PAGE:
Lewis Hamilton’s hopes of leading Formula One into the August break took a knock on Saturday after Ferrari swept the front row in Hungarian Grand Prix qualifying with the Mercedes driver fourth.
“I think it’s going to be an easy breeze for them tomorrow,” said the Briton, who is one point adrift of Ferrari’s pole position man and championship leader Sebastian Vettel after 10 of 20 races.
“You can’t overtake here so it’s most likely going to be a train unless we can do something on strategy.”
History suggests he might have cause to feel gloomy but if anyone can find a way to win against the odds at the Hungaroring, it has to be Hamilton.
He is the only driver to have won there from pole since Michael Schumacher with Ferrari in 2004, and the Briton has the best record of any current driver at the Hungaroring with five victories.
Ferrari back to their best
Past form is no guarantee of future success, however, and Mercedes had to recognise that Ferrari were back to their best and enjoying their most dominant Hungarian qualifying since Schumacher’s day.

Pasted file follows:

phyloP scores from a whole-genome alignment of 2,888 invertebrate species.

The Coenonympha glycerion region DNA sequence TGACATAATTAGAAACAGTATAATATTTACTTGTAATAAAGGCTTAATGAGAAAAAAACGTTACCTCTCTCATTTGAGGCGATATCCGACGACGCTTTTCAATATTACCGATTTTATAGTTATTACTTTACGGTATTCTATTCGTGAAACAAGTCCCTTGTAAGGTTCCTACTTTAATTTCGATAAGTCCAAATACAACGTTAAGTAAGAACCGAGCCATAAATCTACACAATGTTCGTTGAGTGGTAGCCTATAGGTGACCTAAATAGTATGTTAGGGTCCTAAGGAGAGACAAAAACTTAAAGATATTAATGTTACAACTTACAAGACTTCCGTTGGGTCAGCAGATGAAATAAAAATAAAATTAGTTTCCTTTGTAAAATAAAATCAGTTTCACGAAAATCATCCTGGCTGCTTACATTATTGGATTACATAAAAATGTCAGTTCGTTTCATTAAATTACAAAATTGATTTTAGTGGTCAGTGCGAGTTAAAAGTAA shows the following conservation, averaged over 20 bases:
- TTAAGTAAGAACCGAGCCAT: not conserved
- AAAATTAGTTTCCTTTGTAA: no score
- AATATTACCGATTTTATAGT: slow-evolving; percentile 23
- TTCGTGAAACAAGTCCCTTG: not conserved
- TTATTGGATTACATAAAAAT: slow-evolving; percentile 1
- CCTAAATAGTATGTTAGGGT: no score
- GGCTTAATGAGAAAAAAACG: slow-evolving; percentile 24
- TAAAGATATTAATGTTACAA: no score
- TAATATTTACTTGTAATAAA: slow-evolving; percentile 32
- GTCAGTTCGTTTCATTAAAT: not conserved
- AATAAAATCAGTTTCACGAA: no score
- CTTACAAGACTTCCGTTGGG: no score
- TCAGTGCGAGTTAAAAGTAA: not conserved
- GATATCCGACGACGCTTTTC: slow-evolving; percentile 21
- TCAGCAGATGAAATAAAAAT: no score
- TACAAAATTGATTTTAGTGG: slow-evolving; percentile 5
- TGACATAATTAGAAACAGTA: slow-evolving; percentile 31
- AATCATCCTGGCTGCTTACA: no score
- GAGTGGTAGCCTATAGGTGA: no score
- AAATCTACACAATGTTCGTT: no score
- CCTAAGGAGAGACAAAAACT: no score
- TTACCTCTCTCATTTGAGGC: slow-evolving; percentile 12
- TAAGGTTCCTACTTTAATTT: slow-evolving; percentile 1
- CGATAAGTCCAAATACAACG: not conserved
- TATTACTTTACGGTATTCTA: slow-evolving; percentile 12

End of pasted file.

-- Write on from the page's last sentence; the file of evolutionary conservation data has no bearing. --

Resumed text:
With Kimi Raikkonen qualifying second, a clean start for both could see Vettel pull away while the Finn keeps the rest in check. The other Finn on the grid, Valtteri Bottas, starts third for Mercedes.
Memories of Monaco in May, where Ferrari romped to a one-two finish while Hamilton could manage only seventh, remained raw but Mercedes team boss Toto Wolff said the situation was not that dramatic.
“In Monte Carlo we had much more severe problems,” he told reporters.
“We have become much closer to Ferrari on this type of circuit.”
Hamilton had hopes of equalling Schumacher’s all-time record of 68 poles on Saturday and was fastest in the second of the three qualifying sessions, despite complaining of tyre vibrations.
But then it all unravelled, the triple champion running wide on his first flying lap of the last phase, leaving him with no safety net and an all-or-nothing attempt to beat Vettel, who had already set an absolute track record.
“I don’t think there was any moment that we had a shot of pole,” he said. “We couldn’t match the Ferrari’s time today.
“They obviously made an improvement this weekend and deserved to get pole.”
Hamilton compared the final phase to a tennis match where a player tries to serve an ace and fails. The second serve, or lap, was less aggressive.
“You just try and get as good a time in as you can, but with less risk,” he said.
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